Policy on Religious Observance

Policy on Student Absence Due to Religious Observance

Massachusetts law and Boston University policy require faculty and staff to accommodate students who are absent due to religious observance and to provide them with a reasonable opportunity to make up an examination, study, or work requirement missed due to their religious observance, if such accommodation does not create an unreasonable burden.

Massachusetts General Laws Chapter 151C, Section 2B, states:

Any student in an educational or vocational training institution, other than a religious or denominational educational or vocational training institution, who is unable, because of his religious beliefs, to attend classes or to participate in any examination, study, or work requirement on a particular day shall be excused from any such examination or study or work requirement, and shall be provided with an opportunity to make up such examination, study or work requirement which he may have missed because of such absence on any particular day; provided, however, that such makeup examination or work shall not create an unreasonable burden upon such school.  No fees of any kind shall be charged by the institution for making available to the said student such opportunity.  No adverse or prejudicial effects shall result to any student because of his availing himself of the provisions of this section.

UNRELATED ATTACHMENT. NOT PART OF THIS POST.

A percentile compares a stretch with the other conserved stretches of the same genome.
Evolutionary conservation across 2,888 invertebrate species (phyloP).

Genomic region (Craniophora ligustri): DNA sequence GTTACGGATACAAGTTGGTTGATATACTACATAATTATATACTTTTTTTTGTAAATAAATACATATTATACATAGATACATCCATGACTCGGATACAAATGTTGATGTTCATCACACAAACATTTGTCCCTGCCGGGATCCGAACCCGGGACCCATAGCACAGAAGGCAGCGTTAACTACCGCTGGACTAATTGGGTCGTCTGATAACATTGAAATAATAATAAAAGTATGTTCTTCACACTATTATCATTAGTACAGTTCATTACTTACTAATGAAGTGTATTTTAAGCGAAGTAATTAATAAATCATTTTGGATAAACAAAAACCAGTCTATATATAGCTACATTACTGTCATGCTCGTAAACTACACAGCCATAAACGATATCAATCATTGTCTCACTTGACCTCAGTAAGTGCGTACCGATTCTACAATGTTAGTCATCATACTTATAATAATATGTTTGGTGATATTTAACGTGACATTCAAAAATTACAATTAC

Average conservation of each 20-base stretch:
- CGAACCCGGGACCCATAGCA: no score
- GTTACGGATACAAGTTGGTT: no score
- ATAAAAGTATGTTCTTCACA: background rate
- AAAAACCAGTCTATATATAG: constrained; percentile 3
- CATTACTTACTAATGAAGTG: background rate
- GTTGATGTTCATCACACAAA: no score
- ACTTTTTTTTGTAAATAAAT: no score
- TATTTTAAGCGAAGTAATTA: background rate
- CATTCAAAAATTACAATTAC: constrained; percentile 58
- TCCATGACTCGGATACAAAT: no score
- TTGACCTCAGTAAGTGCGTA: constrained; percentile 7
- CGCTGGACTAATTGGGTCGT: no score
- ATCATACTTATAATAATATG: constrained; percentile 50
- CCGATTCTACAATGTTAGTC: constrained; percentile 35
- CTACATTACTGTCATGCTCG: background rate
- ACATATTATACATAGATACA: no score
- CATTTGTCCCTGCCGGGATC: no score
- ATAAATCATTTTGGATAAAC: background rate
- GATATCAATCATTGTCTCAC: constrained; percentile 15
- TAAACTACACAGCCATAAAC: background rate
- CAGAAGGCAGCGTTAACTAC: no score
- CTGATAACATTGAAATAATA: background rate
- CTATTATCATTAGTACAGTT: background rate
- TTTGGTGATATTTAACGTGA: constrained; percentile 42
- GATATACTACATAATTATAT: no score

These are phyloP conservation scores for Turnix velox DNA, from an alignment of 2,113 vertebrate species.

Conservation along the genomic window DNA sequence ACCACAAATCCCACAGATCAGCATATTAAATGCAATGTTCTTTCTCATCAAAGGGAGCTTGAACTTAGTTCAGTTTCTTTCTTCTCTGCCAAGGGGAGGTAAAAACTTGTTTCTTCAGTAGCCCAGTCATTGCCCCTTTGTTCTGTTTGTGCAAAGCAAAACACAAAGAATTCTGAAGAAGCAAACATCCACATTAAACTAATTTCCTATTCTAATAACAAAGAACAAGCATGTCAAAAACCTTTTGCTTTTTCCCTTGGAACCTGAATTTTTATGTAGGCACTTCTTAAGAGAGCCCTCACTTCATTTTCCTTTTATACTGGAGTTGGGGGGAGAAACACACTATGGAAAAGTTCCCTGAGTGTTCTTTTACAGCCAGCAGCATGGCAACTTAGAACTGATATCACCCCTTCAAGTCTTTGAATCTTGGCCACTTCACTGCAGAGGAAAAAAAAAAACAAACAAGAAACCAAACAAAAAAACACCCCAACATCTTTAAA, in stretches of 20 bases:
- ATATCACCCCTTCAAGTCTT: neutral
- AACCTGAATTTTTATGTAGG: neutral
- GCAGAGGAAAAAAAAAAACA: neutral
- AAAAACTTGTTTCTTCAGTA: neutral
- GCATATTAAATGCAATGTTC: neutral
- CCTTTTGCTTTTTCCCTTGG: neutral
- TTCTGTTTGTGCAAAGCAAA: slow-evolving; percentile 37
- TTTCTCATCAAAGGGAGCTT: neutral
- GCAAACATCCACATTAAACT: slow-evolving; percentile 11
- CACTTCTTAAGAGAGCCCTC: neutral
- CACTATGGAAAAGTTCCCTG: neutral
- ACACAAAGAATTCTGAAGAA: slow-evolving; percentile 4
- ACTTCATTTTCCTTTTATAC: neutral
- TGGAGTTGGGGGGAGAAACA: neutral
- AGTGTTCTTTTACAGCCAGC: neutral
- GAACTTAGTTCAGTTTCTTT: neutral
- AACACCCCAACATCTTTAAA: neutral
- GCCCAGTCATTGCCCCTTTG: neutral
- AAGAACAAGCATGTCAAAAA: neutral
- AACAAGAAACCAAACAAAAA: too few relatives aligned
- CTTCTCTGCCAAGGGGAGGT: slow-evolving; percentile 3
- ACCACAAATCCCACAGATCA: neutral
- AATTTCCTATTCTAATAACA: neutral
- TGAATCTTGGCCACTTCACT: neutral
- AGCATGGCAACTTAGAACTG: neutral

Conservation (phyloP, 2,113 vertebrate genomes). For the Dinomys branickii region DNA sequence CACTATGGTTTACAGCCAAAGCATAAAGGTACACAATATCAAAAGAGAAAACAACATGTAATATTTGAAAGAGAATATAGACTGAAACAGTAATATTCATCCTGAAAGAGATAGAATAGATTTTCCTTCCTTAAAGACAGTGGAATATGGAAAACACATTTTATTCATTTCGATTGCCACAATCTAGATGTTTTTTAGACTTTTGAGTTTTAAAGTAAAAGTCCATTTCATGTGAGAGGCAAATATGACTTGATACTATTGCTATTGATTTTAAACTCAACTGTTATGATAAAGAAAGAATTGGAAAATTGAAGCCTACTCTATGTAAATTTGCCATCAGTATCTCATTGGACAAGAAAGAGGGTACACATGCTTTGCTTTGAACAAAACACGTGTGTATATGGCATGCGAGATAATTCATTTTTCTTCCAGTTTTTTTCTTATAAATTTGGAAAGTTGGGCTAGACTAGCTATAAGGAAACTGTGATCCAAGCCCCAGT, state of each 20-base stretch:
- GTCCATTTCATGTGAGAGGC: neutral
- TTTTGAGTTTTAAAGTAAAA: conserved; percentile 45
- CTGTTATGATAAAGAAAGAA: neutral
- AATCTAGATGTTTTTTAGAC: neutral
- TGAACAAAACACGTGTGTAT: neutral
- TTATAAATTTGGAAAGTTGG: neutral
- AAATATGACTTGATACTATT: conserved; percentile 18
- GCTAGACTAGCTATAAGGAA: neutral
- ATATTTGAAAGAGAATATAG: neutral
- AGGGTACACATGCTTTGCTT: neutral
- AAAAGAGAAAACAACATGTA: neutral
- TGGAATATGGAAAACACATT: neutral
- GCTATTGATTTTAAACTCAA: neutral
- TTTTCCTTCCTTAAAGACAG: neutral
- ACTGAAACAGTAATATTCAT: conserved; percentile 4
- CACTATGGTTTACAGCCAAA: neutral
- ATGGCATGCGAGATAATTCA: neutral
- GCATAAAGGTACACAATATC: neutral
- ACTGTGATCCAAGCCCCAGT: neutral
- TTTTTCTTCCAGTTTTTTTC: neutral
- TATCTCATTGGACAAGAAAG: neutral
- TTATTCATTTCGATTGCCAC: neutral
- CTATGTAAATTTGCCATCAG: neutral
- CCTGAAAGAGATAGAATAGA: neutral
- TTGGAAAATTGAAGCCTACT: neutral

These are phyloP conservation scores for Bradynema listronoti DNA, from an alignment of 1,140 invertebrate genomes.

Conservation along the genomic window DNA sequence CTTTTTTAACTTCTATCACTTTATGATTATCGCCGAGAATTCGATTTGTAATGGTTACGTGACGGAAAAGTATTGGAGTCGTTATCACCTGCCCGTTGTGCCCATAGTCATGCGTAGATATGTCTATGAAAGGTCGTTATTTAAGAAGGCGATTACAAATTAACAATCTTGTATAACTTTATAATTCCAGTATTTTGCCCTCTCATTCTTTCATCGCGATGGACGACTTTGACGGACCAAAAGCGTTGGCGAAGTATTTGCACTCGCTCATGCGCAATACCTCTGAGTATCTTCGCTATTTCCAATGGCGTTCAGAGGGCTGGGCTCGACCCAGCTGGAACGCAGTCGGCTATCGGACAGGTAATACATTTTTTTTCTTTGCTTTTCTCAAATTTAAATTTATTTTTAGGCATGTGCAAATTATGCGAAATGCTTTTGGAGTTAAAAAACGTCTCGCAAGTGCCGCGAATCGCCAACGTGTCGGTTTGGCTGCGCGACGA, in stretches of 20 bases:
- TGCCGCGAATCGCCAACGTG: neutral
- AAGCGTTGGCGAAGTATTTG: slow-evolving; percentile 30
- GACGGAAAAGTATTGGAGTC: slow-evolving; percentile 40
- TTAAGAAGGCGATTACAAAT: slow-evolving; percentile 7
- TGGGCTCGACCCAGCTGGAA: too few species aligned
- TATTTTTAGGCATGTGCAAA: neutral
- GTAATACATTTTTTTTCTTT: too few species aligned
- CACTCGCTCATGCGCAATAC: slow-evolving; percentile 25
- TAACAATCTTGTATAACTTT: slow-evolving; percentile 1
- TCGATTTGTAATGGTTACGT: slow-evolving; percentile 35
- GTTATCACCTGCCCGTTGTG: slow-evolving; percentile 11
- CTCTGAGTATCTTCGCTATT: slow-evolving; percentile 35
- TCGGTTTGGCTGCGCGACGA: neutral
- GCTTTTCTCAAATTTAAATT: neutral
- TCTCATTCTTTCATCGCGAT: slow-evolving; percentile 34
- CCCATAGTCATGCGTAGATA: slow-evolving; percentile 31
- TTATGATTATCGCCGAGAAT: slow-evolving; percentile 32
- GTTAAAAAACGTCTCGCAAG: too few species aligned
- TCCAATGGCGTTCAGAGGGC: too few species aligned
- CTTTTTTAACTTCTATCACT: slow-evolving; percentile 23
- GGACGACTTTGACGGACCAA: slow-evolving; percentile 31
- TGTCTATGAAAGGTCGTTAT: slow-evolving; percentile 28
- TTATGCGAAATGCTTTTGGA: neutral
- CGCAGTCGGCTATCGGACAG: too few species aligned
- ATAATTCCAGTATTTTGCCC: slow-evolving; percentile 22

The University implements this law as follows:

  1. Students are permitted to be absent from class, including classes involving examinations, labs, excursions, and other special events, for purposes of religious observance.  In-class, take-home and lab assignments, and other work shall be made up in consultation with the student’s instructors.  All religious observances, within all religious traditions, are subject to this accommodation.  A list of religious groups currently active on campus may be found at the Religious Life link on the University’s website; this list, however, is not exhaustive.  In cases where clarification is needed, faculty should contact the Dean of Marsh Chapel, Robert Hill (rahill@bu.edu), or the Director of Marsh Chapel, Raymond Bouchard (dymphna@bu.edu).
  2. When preparing syllabi, instructors should be mindful of major days of religious observance, a list of which is provided by the Religious Life Office.
  3. It is recommended that instructors provide students with the dates and times for examinations and other major course obligations at the beginning of the semester or summer session.  Students are required to inform instructors, in writing, of conflicts with the course schedule and requirements due to their religious observance as early as possible in the semester, and in any case no later than one week in advance of conflict, so that accommodations can be made.
  4. In general, the student must be given the opportunity to do appropriate make-up work that is equivalent to the original examination, assignment, or other academic exercise.  This could be the same work with a different due date, or a substantially similar exercise at another time.  Make-up examinations and work should be arranged so as not to place unreasonable burden upon either the student or the instructor or school.  Once a student informs an instructor of a conflict due to religious observance, the instructor and student should seek to arrive at a mutually acceptable alternative arrangements for class work and examinations.  To avoid misunderstandings, the agreed-upon arrangement should be put in writing.  If the student and instructor are unable to find a mutually acceptable solution, the matter should be referred by the instructor to the Associate Dean of the school or college.